General Cycling Discussion Have a cycling related question or comment that doesn't fit in one of the other specialty forums? Drop on in and post in here! When possible, please select the forum above that most fits your post!

rain gear

Old 05-13-02, 10:01 AM
Junior Member
Thread Starter
Join Date: Dec 2000
Location: central ohio
Posts: 22
Mentioned: 0 Post(s)
Tagged: 0 Thread(s)
Quoted: 0 Post(s)
Likes: 0
Liked 0 Times in 0 Posts
rain gear

I came back yesterday soaked from a 40 mile ride through continual rain. My rain wear might be ok for as light spinkle - but not a heavy, steady rain. Anyone have experience with a cycling poncho, and if so, where did you find one?


jah is offline  
Old 05-13-02, 10:13 AM
Richard D
Donating member
Richard D's Avatar
Join Date: Sep 2001
Location: Faversham, Kent, UK
Posts: 1,852
Mentioned: 0 Post(s)
Tagged: 0 Thread(s)
Quoted: 0 Post(s)
Likes: 0
Liked 0 Times in 0 Posts
I haven't tried a poncho, but have tried a pull-over PVC waterproof cape, that was waterproof, but so sweaty I'd rather have got wet from the outside.

Currently riding an MTB with a split personality - commuting, touring, riding for the sake of riding, on or off road :)
Richard D is offline  
Old 05-13-02, 10:46 AM
Punk Rock Lives
Roughstuff's Avatar
Join Date: Feb 2002
Location: In a cabin in the adirondacks
Posts: 3,165

Bikes: Fuji touring

Mentioned: 0 Post(s)
Tagged: 0 Thread(s)
Quoted: 48 Post(s)
Likes: 0
Liked 0 Times in 0 Posts
Can ya tell us what you were wearing? I usually wear a variety of things depending on the temperature (cold rain, warm rain, wet snow?? etc) and the intensity of the rainfall and the wind direction. But I have always found that an old fashion rain suit similar to the old yellow thing your mom slapped ya into on rainy days on your way to Kindergarten, to be the best. They are somewhat heavy feeling and not too supple, but they keep the rain off of you and thats the bottom line. Look for features, not names, for your raingear. A couple comments:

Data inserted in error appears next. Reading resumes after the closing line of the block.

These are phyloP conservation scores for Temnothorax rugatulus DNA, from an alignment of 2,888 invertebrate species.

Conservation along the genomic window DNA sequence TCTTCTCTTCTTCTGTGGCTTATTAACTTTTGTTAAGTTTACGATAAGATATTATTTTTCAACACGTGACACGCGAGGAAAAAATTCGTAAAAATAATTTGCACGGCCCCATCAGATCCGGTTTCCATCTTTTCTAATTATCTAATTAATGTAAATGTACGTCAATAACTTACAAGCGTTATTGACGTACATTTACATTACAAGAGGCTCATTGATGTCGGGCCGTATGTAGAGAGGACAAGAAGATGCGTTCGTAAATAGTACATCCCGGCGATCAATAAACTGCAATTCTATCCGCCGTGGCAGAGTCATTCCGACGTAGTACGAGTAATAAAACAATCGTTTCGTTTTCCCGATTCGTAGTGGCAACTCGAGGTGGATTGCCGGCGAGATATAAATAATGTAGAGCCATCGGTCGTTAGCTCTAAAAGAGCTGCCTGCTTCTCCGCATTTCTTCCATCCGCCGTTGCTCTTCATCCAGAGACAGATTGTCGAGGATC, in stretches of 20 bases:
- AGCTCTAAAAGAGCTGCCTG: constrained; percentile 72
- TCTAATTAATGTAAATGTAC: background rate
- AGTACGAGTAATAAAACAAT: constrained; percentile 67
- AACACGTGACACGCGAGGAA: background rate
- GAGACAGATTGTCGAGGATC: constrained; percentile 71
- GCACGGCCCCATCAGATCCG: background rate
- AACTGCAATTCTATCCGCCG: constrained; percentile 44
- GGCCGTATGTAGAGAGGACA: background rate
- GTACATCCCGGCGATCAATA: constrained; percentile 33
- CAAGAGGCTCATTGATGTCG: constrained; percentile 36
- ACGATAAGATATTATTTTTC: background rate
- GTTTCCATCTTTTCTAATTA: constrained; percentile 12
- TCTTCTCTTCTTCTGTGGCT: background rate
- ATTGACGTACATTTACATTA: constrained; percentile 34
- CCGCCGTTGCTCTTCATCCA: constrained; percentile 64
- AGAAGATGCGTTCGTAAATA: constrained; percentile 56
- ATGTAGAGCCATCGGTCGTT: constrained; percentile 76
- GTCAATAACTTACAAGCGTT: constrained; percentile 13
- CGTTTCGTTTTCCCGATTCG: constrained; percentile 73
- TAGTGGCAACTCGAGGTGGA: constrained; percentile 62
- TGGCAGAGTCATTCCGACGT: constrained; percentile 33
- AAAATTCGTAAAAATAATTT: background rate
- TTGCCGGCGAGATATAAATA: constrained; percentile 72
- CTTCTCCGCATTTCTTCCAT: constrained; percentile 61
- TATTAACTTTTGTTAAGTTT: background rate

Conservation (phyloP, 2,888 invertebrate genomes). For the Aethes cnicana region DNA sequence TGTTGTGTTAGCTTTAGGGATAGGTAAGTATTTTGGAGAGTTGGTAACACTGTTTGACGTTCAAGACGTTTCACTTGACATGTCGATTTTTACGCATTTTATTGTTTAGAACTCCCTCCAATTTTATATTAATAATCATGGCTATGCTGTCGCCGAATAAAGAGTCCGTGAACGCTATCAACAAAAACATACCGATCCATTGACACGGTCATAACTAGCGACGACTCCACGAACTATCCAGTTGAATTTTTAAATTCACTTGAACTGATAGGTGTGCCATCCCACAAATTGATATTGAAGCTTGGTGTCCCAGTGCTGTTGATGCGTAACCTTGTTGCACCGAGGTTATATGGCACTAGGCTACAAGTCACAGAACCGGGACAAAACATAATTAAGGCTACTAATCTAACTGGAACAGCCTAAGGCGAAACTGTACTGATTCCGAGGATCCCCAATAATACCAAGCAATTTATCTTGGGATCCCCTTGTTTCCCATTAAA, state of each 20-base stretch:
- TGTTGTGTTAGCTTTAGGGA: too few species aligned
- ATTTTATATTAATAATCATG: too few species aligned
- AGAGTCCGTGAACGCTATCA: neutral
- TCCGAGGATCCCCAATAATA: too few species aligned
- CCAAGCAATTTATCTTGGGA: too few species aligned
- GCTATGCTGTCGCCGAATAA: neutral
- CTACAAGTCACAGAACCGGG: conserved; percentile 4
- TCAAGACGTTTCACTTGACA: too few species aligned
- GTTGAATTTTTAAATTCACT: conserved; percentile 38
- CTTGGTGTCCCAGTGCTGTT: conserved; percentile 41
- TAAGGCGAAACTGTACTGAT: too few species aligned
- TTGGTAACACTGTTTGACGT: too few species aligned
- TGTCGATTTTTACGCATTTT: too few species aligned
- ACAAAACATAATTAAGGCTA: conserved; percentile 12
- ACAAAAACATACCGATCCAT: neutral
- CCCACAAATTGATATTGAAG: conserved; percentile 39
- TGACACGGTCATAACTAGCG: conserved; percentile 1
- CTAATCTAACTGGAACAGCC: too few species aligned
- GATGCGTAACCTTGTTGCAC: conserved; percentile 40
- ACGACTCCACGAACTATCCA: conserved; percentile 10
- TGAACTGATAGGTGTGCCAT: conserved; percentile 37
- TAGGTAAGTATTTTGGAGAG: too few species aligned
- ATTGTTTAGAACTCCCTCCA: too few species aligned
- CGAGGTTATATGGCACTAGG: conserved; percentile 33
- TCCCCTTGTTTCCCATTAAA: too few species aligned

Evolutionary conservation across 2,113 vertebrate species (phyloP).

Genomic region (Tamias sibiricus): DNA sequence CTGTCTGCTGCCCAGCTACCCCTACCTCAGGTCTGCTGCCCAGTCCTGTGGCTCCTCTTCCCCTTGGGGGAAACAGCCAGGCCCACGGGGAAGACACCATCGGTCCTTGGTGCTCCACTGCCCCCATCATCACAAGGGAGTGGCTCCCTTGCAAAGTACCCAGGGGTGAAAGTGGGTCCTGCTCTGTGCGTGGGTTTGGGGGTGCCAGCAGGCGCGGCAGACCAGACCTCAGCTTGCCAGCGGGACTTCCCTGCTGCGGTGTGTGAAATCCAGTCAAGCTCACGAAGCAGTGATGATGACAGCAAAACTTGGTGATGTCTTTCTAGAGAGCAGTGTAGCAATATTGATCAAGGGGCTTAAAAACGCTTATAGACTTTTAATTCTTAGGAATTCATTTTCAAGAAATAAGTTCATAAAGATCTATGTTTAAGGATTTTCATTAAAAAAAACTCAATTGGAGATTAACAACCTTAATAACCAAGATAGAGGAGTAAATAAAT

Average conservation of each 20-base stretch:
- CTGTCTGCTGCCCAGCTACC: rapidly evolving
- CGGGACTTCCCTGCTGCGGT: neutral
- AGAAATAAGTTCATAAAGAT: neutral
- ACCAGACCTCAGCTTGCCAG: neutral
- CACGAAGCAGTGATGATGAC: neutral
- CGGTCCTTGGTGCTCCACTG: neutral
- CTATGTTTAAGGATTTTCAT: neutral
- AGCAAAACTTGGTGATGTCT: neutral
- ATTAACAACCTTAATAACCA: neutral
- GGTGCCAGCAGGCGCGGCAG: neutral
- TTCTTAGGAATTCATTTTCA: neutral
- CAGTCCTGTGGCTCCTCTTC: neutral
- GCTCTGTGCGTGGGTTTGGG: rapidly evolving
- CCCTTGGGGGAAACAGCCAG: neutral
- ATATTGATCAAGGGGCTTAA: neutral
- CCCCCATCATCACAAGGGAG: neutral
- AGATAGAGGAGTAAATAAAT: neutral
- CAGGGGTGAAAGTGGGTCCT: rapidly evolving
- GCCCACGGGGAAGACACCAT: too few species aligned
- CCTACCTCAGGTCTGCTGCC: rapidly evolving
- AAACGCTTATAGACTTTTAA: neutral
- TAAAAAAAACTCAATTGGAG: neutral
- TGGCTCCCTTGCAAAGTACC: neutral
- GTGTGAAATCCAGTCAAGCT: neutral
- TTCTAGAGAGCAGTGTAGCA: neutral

--- make sure you have on light but comfy clothing underneath the suit, which dries quickly and doesn't get clammy when wet. A dickie will help prevent drips down your neck but not clutter up your chest and arms with fabric.

--- make sure the suit has BOTH zippers and snaps, and has velcro (not elastic) closure at the wrists. You can snap and unsnap, zip and unzip to varying degrees as the rain intensity and wind directions shift. You will be able to let the wrist things hang loose and open if you have the choice: that sets up a nice wind current up your arms and out your back.

--- make sure you buy the clothing so that it is too BIG for you. You will be wearing it on top of other stuff; baggy gives you loose air which keeps you warmer and dry; and make sure the arms are long enough to reach the palms of your hands.

--- It helps to have a hood on your raingear that you can roll up inside the neck. You can put it under your helmet and it keeps the rain off your head and helps keep you warm.

Ironically, I am heading out today on a RAINY DAY to buy my raingear and a new set of tent poles. I have had a LOT of luck with Colombia Rain gear, and I recommend it. I do NOT recommend you waste money on gore-tex or similar 'breatheable' fabrics, as the issue is not breatheability, to begin with. Save your money and spend it on other things to warm and cheer you up on drippy days.

Roughstuff is offline  

Posting Rules
You may not post new threads
You may not post replies
You may not post attachments
You may not edit your posts

BB code is On
Smilies are On
[IMG] code is On
HTML code is Off

Thread Tools
Search this Thread

Contact Us - Archive - Advertising - Cookie Policy - Privacy Statement - Terms of Service

Copyright 2018 MH Sub I, LLC dba Internet Brands. All rights reserved. Use of this site indicates your consent to the Terms of Use.